I ran the highways and byways of the US for twenty years driving big rigs. It finally got to me, all that good truckstop food, sleepless nights, and all of those overnight deliveries. East coast turnarounds from Idaho, Oregon to Philadelphia, Boston, and DC, anywhere on the east coast in four and half to five days, three or four times a month. I finally lost my health, and now I am medically retired, not by choice, believe me.
Now, I drive a computer(my first). I got last year, it goes wherever I want to go. Kind of the same as the big rig, visit a new place each day. I have spent a lot of time on this contraption and I started looking up people and phone numbers. Still looking for my friend Tom Huntley.I did find a couple of Huntley's in Prineville, Ore, so I called them. Neither of them knew of or had heard of my friend Tom, so I gave up on it again. About two weeks later I awoke to the phone which is at the head of the bed ringing off the hook in my ear. I grabbed it before it woke up my wife and the whole neighborhood. There was this old sounding voice of a man on the phone wanting to know, "Who in the hell was E.L Longnickel? He goes on to say that he doesn't remember anyone with that name from the 512th in Vietnam. "I asked, Who is this?" He said, "Tom Huntley". Well, after almost thirty years, I couldn't believe my ears. He told me that the guy I had called was a fifth cousin or something like that, and that he didn't even know him. This guy told someone, and they told someone else, and sooner or later it got to Tom. He said all the guy could remember was that I said I was in Vietnam with Tom in 68-69. He couldn't remember what my name was, but he had it on his caller ID and that's why Tom didn't know who it was. My phone is in my sister's name. So, after all this time thinking that Caller ID was nothing but a pain in the butt. You have got to get off your butt to see who is calling you and most of the time it says private name, or out of area so you still don't know who it is anyway till you pick up the damm phone and find out who is calling. Then you have the pleasure of paying for all this connivance. I can't complain about it now, it had actually played the key part in helping me find my buddy after thirty years of wondering what ever happen to him.
We talked for awhile. I found out that he had quit law school and went to work for a power company in California. He worked for them until he became disabled, after which he moved back to Prineville Ore. We talked on the phone several times and last August I went too see him. There he was looking like he did not have a gray hair in his head. Some in his whiskers, and just like me, twice as heavy. I could not believe he had all of his hair. Hell, I am almost bald now and he is three years older than I.
We reminisced that day about some of the stuff we pulled off in Nam. Like the day we started down An Khe pass with a M-88 tank retriever on the trailer. We were so heavy that we had to go down the pass in low gear. It would take about two and a half to three hours to get up the hill and a little less to get down the hill. We had just started down the hill where it was a straight for a ways. Tom decided to get his M-16 and sit out on the hood of the truck just like John Wayne. We were going so slow at that point, that the truck was holding itself at that speed. While Tom is playing John Wayne, I am driving. The road is flat, and the truck is going straight down the road. I hopped out of the truck and ran down in front of it. At first I thought that Tom was going to shoot me thinking that I was the Viet Cong. I would give anything to have a picture of the look that was on his face. He looked at me and then in the cab of the truck and then back at me.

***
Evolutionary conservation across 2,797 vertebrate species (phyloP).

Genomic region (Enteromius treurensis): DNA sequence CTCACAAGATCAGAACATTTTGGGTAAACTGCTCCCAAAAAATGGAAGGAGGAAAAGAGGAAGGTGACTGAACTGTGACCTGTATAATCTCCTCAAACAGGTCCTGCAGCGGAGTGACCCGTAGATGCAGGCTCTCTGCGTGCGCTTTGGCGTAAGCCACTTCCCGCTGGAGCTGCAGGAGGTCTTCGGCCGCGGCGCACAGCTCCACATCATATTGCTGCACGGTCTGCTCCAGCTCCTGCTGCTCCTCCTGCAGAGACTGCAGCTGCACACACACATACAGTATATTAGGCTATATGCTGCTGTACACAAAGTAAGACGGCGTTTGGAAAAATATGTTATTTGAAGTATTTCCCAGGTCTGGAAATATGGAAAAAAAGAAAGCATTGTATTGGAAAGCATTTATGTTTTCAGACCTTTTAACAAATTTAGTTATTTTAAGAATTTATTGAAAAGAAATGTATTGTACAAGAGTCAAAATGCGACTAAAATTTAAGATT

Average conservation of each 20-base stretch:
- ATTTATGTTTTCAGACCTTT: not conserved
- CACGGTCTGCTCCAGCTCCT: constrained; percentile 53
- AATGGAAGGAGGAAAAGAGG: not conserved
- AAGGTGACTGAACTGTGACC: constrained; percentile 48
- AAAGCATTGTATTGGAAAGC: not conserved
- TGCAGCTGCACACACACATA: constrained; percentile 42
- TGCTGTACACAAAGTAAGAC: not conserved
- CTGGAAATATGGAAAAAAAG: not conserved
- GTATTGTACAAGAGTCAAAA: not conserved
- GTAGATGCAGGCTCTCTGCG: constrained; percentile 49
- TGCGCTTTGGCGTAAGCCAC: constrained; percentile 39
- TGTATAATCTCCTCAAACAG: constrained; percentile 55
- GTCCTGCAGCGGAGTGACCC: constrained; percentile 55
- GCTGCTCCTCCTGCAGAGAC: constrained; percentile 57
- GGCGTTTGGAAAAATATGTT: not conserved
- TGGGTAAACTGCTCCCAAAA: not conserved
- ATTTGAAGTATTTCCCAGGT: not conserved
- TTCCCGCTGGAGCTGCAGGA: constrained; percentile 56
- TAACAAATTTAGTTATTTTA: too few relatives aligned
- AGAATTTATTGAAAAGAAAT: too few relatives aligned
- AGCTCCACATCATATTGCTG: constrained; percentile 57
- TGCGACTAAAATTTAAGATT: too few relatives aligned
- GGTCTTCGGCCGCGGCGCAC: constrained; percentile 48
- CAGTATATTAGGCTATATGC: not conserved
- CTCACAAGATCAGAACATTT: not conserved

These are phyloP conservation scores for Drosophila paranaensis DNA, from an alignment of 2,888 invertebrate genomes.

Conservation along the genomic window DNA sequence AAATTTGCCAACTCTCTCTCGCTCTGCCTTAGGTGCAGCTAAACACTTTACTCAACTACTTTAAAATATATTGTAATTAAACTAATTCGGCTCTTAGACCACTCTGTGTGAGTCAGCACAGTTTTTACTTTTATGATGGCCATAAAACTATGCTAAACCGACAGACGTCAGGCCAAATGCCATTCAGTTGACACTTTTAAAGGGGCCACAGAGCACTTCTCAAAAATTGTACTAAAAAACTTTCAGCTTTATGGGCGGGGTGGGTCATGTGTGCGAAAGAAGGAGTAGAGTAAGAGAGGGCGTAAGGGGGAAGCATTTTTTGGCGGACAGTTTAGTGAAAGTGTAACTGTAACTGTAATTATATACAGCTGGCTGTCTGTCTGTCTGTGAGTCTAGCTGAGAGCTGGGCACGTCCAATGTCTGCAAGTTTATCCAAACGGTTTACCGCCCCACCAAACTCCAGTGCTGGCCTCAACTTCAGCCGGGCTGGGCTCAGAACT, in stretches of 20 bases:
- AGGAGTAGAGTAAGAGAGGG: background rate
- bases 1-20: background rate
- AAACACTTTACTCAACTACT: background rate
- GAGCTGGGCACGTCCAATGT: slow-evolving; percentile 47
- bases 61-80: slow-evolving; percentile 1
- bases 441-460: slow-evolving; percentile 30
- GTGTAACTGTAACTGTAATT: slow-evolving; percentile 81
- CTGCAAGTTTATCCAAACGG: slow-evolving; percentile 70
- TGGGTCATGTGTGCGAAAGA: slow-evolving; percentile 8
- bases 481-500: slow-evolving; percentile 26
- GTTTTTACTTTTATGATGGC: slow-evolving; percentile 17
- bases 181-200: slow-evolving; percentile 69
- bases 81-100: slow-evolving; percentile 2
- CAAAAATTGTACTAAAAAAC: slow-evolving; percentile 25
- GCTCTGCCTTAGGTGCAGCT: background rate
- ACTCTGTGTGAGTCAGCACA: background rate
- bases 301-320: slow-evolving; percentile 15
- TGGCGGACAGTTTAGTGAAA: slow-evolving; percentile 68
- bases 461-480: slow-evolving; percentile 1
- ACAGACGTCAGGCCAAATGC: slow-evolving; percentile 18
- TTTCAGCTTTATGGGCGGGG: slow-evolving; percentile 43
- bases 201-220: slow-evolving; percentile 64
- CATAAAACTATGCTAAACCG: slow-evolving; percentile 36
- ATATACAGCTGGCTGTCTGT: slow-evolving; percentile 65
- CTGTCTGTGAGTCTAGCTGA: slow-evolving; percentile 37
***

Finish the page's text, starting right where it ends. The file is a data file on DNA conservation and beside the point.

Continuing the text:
He almost broke his neck trying to get off the hood and into the cab behind the wheel. After a while we got to the ambush that I've been telling about. For almost 30 years I've thought about that ambush, and what took place with Tom and myself. I finally find my best friend from Nam and wanted to talk about that day that has been a vivid memory to me all these years. Tom said, "I wasn't there with you on the day of that ambush. I was getting a new pair of glasses that day." Now in my mind, I find this possible. He wasn't there? I can't think of who else that it could've been in that truck with me that day. In fact he is the only person whose name and face go together at the same time that I can remember from that time and place. I can think of other guys' faces on the 10 tons and a few names, but none come together any more. We argued for a little while about it, I said he was there and he said he wasn't.
We left it like that. It has been three or four months ago since that meeting. It changed my life. After 30 years of believing something so vividly in my mind, just like it happened yesterday. Finding out that my best friend, that I thought was with me, wasn't. Now I question my sanity and sit around trying to remember the other faces and names and trying to think of who was with me in that ambush that day. My mind keeps coming up empty. I wonder why I can't remember? Could it be that you lose part of your soul and mind? That you chose to forget a lot of things that brought you to that proud moment. The moment of coming home, my head held high. I could see people out the window of the plane by the terminal they looked like they were cheering. I thought to myself is this my parade for fighting for my country. My pride was overwhelming until I got off that freedom bird and found that the country didn't give a damn about us or the war. This crowd of people, my age 19, 20 to 25 years old. Was not cheering and welcoming me home like I thought but yelling and calling me names. Names like baby killer and murderer.
The friendship of Tom was so strong that it carried me through the next thirty years with out fading. I went back to Vietnam in 71-72. Back to the same company the 512th TC. and drove the 10 ton trucks and was a gunner on a gun truck called "Devil Woman" and ran the same deadly roads again. Tom was not with me during that time, but he was in my heart and in my mind every trip. I can't remember the other drivers from my second tour there just a few crew members of the gun trucks. Tom had such a impact on my life as a friend the first time in country it was like he was still there the second time.
We call each other now about every other week just to say hi. Although our lives are completely different now. Our friendship over the last thirty years still has not withered.